Lancaster discussed topics that had personally affected him, like bullying, as well as others such as acceptance, depression, and suicide prevention that anyone could relate to. And many — far more than he ever expected — did.

Courtesy: Jono Lancaster. Jono Lancaster and students at LMLMFF's first official school visit.

"After I spoke I had all these kids come up to me and share their own stories... For some reason, they just all opened up to me," Lancaster said. "And I went away from that very first visit feeling that I need to do more with this, and so I put myself out there." 

Now, Lancaster visits as many schools as possible, from elementary to university level, always free of charge. Before establishing LMLMFF, he'd ask the schools to donate to various charities throughout the years. Now, he asks for a donation to the foundation because, though he knows every child has their own insecurities and is susceptible to bullying, he noted, "If you do have a genetic condition like Treacher Collins, then the potential of being bullied is higher. So when we started the foundation, it was huge for me that this continued..." 

The donations Lancaster receives for his workshops go toward LMLMF's current and future healthcare initiatives benefitting families of TCS.

Because this condition is also characterized by absent, small, or unusually formed ears, according to the U.S. National Library of Medicine, roughly half of people with TCS experience hearing loss. Therefore, many children need hearing aids and sign language lessons. 

Usually, Lancaster explained, the child and parents will receive funding for sign language lessons, but the extended family doesn't. "So we started funding sign language lessons for the whole family," he said. "Some of the families in South America, they may have a donated secondhand hearing aid, and we've got them hearing aid batteries."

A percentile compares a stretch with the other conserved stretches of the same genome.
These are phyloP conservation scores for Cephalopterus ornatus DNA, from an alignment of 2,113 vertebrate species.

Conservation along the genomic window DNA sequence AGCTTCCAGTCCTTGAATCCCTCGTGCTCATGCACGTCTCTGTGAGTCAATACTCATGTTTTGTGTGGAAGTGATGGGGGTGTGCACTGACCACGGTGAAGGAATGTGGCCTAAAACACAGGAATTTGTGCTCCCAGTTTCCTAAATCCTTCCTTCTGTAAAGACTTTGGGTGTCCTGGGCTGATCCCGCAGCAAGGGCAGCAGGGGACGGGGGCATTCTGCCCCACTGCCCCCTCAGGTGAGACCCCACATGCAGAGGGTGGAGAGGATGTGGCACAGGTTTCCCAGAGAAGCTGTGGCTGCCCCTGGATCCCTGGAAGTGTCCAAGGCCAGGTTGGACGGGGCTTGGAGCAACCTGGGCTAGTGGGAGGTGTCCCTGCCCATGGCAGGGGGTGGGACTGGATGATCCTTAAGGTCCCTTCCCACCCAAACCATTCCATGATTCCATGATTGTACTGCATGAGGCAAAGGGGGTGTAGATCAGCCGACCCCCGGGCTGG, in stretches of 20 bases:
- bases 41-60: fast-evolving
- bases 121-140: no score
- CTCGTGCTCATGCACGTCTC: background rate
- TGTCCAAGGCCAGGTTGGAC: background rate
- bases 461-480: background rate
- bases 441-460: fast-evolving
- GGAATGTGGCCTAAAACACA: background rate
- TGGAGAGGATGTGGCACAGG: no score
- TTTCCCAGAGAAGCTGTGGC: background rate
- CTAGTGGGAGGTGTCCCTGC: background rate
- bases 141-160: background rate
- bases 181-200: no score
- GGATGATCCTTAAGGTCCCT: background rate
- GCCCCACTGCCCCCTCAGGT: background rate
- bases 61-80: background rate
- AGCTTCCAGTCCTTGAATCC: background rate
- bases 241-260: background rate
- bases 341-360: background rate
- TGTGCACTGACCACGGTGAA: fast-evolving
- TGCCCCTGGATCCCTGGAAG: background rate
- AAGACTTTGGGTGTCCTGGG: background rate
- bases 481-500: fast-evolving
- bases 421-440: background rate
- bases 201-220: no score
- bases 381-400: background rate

In the future, Lancaster wants to start providing actual hearing aids to families in need, as well as holding "get togethers" where families of TCS can all come together for education workshops and fun activities for the kids.

Courtesy of  Jono Lancaster

"I've got so many goals and so many dreams for the foundation going forward," he explained.

Though Lancaster has big plans for the organization, he's already excited by how far he and his friends have come from their "tiny, tiny village in England," Featherstone. "It's crazy how our little foundation has now just become worldwide," he said. 

Jacob Tremblay, the child actor best known for his performance in Room, will be playing a "a boy with facial differences" attending a mainstream elementary school for the first time in the upcoming fim, Wonder. Upon taking on that roll, Tremblay and his family have spent time learning from children and families living with facial differences. He also recently met Lancaster at the annual Children's Craniofacial Retreat and even helped spread LMLMFF's message of love and acceptance by wearing one of its T-shirts at a book reading. 

Courtesy of Jono Lancaster 

"...I just think it's amazing, and... it fills me with so much happiness that the foundation's spreading and word's getting out there, and we're getting a lot of love and support," he added. Always eager to spread the message even further, Lancaster welcomes every family who has a child living with TCS to reach out to him.

In the past few years, Lancaster visited families in Canada, Mexico, Australia, New Zealand, and the Ukraine. After spending a few months at home after this latest trip to Boston and Washington D.C., Lancaster will visit families in Oregon and Seattle in September. He'll also be making a pit stop at Portland Fashion Week to walk the catwalk there (nbd). Then, in November he'll head to South America and meet families in Chili, Argentina, and Panama. Though his schedule is pretty jam-packed already, one way or another, he'll always make room for more.